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Netherlands withdraws Ambassador to Turkey, bars entry for Turkey’s Ambassador

nsnbc : The Dutch Foreign Ministry on February 5, 2018, said it had formally withdrawn its ambassador to Turkey, who has been physically barred from the country for almost a year, after The Netherlands deported Turkey’s Social and Family Affairs Minister in March 2017.

Dutch Embassy in Ankara_Turkey_(archives)The Netherlands and Turkey have suspended negotiations for the normalization of bilateral relations, with the former officially announcing the withdrawal of its ambassador to Turkey. The Ambassador has already been absent for more than 10 months since tension erupted between the two countries last year.

The Dutch government also announced that it will not allow the Turkish ambassador to return to his office in The Hague. The move came after the failure of talks between the two sides, with the Netherlands reportedly refusing Turkey’s demand that it issue an apology to Family and Social Policy Minister Fatma Betül Sayan Kaya for not allowing her to enter the Turkish consulate and extracting her after a police intervention last year.

In March 2017 Turkey’s Prime Minister Binali Yilirim vowed that the Netherlands’ deportation of Turkey’s Family and Social Affairs Minister is unacceptable and will be responded to in the harshest way. The Turkish AKP government invoked the Vienna Convention, an invocation with questionable validity.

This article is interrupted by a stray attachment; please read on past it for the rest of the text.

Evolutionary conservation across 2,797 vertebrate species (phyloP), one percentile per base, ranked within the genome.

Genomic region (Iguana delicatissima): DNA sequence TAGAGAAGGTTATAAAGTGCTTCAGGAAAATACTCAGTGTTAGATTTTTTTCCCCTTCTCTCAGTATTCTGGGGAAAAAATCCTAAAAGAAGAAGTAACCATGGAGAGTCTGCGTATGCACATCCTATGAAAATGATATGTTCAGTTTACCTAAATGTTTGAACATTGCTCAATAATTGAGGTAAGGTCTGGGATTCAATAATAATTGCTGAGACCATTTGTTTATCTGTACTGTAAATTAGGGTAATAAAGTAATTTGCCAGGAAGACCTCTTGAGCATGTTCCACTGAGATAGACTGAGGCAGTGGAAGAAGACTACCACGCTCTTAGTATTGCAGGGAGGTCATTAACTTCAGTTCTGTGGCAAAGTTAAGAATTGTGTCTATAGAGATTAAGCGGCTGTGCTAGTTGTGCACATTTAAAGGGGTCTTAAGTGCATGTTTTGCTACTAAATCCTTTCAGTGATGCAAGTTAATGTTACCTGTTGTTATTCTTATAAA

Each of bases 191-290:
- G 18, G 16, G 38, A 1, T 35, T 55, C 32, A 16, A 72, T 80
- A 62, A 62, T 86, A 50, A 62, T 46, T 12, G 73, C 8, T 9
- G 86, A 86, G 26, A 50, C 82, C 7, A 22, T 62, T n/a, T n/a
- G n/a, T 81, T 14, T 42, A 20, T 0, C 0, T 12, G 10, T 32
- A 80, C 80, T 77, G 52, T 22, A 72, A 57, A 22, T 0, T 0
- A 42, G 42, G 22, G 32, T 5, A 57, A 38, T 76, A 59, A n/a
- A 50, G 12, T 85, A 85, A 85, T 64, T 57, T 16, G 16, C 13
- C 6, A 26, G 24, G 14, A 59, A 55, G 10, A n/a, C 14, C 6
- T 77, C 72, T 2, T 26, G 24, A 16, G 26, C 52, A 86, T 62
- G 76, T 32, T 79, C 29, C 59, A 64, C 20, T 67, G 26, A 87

Yildirim, in 2017, said “Whatever the reason for this (decision to deport the minister) it is, it is unacceptable and will be responded in kind”. Yildirim slammed that the Netherlands violated diplomatic protocols with the decision.

The Turkish AKP government invoked the Vienna Convention that regulates diplomatic immunity and privileges which it believes have been violated by the Netherlands’ decision to deport the minister. However, other would stress that the Vienne Convention does not cover the use of diplomatic privileges to promote “party politics” under the guise of “diplomacy”.

However, the visit of Turkey’s Social Affairs Minister Fatma Betul Sayan Kaya aimed at promoting the ruling AKP’s position with regard to the upcoming referendum on the introduction of an executive presidential system in Turkey and other constitutional change. As such, one may argue that Kaya fulfilled a “party” function and not the function of a minister or diplomat.

Yildirim then also urged Turkish nationals in the country who went to the streets to protest “the scandal” to remain calm and return to their homes. Meanwhile, protesters surrounded the Dutch Consulate in Turkey, took down the Dutch flag and substituted it with a Turkish flag – without encountering the level of police brutality one is used to see in Turkey when it comes to anti-AKP government protests.

It is also noteworthy that a close study of photographic and video material from Turkey revealed a large presence of Turkish protesters with links to the Gray Wolves in both the Netherlands and Turkey.

People holding a rally in front of the Dutch Consulate in Istanbul, Turkey, on March 12, 2017 - Note the Gray Wolves' hand sign (red circles)